Explore the Island’s Many Museums
- The Pacific Northwest Naval Air Museum showcases Whidbey Island’s naval aviation history and has a restored PBY Catalina on display. The original seaplane base was built at the eastern end of Oak Harbor. Inside the museum, you can get inside an actual gun turret and feel what this is like.
- Whidbey’s fascinating past is sufficient to inspire enough museums to keep history hounds busy. Coupeville was established in the 1850s, years before the Civil War and before Captain Vancouver came through in the late 1700s.
- Native People and rare dugout canoes are the centerpieces of an exhibit at the Island County Historical Museum in Coupeville. It is chockablock full of local history and artifacts.
Traverse 8 State Parks
Whidbey Island has abundant opportunities to enjoy State Parks in a marine environment surrounded by snow-capped peaks. All feature stunning views of Puget Sound, with rocky and sandy beaches, old-growth forests, and abundant wildlife. Here are two of my favorites:
- The Fort Casey & Admiralty Head Lighthouse is a 467-acre marine park with a sweeping saltwater shoreline. The military fort was built in the 1890s to defend Puget Sound from potential attacking ships. Look for boats passing, watch the shorebirds and seals, and imagine what it would be like to be a soldier stationed there a hundred years ago. Initially constructed in 1860, the lighthouse stood guard over Admiralty Inlet but was decommissioned soon after World War II. The lighthouse museum features the family life of the lightkeeper, and you can climb to the top via a narrow winding staircase.
- Deception Pass State Park is Washington’s most-visited state park. The historic metal truss bridge spanning Whidbey Island across the Deception Pass Strait opened in 1935. It towers above the turbulent waters of Deception Pass, connecting the Saratoga Passage with the Strait of Juan de Fuca, where rugged cliffs drop to meet the sea. Hike the trails, enjoy one of the many beaches, or just soak in the beauty of this iconic landmark, showcasing the island’s stunning coastline. Mysterious coves, old-growth forests, and jaw-dropping sunsets are some of the reasons this park is a favorite for visitors.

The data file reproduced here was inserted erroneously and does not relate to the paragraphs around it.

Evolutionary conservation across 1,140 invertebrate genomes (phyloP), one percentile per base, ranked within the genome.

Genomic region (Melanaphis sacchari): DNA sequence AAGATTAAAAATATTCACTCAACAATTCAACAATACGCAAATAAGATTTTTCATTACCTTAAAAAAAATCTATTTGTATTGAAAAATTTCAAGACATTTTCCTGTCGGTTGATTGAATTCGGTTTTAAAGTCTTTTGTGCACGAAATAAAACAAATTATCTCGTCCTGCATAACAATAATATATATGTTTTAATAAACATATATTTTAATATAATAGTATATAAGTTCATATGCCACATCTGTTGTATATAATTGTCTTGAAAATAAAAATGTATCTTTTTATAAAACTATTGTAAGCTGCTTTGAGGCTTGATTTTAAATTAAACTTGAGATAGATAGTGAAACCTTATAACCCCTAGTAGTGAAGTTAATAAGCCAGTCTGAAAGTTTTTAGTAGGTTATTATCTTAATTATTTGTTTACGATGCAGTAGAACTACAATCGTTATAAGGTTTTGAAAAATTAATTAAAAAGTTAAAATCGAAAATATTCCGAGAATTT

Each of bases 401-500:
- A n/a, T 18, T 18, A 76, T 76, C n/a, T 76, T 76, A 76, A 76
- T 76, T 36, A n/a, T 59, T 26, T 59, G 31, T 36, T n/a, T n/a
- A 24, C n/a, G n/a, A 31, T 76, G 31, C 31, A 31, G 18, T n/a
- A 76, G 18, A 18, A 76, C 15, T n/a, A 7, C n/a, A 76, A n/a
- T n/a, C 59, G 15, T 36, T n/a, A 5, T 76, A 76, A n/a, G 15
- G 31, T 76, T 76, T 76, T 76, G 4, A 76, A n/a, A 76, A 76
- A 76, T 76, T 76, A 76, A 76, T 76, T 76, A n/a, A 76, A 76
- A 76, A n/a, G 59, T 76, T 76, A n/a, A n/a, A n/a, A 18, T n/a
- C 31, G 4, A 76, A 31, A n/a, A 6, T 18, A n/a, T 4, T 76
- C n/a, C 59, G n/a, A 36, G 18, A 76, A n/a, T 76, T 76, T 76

Paddle in the Puget Sound ~ Kayaking & Water Sports
Recreational activities abound on Whidbey Island. Between kayaking, paddleboarding, sailing, and more, the Whidbey shores offer plenty of enjoyment for those willing to get wet. And what’s more fun than experiencing the beauty, serenity, and wildlife on the waters of the Salish Sea.
Kayaking is easily an island favorite for water sports; Langley is ideal for taking a guided kayak tour. In the early spring, try out the Saratoga passage where Gray Whales cruise through and feed on the local ghost shrimp from north beach in Oak Harbor. With both saltwater and freshwater shorelines, Whidbey is a marine wonderland.
Boating & Whale Watching
Surrounded by Puget Sound and blessed with four beautiful lakes, boating on and around Whidbey Island is a favored recreation activity. Sailing is an island pursuit that is passed down from generation to generation. Whether you decide to sail Deer Lake, cruise through Deception Pass, or power around Saratoga Passage looking for whales, there is no better way to spend the day.
Whale watching is a popular pastime. Several companies offer guided tours.
The Island Whaler departs from Oak Harbor Marina; the Catamaran boat makes for a spectacular unobstructed view. Deception Pass Jetboat Tours offer grey whale watching tours in the spring and orca watching tours in the summer.
Discover Art Galleries in the Great Outdoors
Scenic beaches and forested trails abound on Whidbey. Various destinations pair art and sculpture with the outdoors for an authentic taste of local culture.
- Price Sculpture Forest is a free 16-acre outdoor museum just east of downtown Coupeville. Set in a forest of century-old trees, they invite you to wander in wonder and bring your sense of discovery in a meeting of nature and outdoor art.
- Earth Sanctuary combines an exceptional natural environment to create a haven for birds and wildlife. It’s a peaceful refuge for personal renewal and spiritual connection. Privately owned, the sculpture park is situated on 72 acres of old-growth forest near Langley.
- The Allgire Project is an outdoor mural gallery in the heart of downtown Oak Harbor spanning 13 walls. It showcases nine different artists, connecting visitors with the history and culture of the community in a colorful, meaningful way.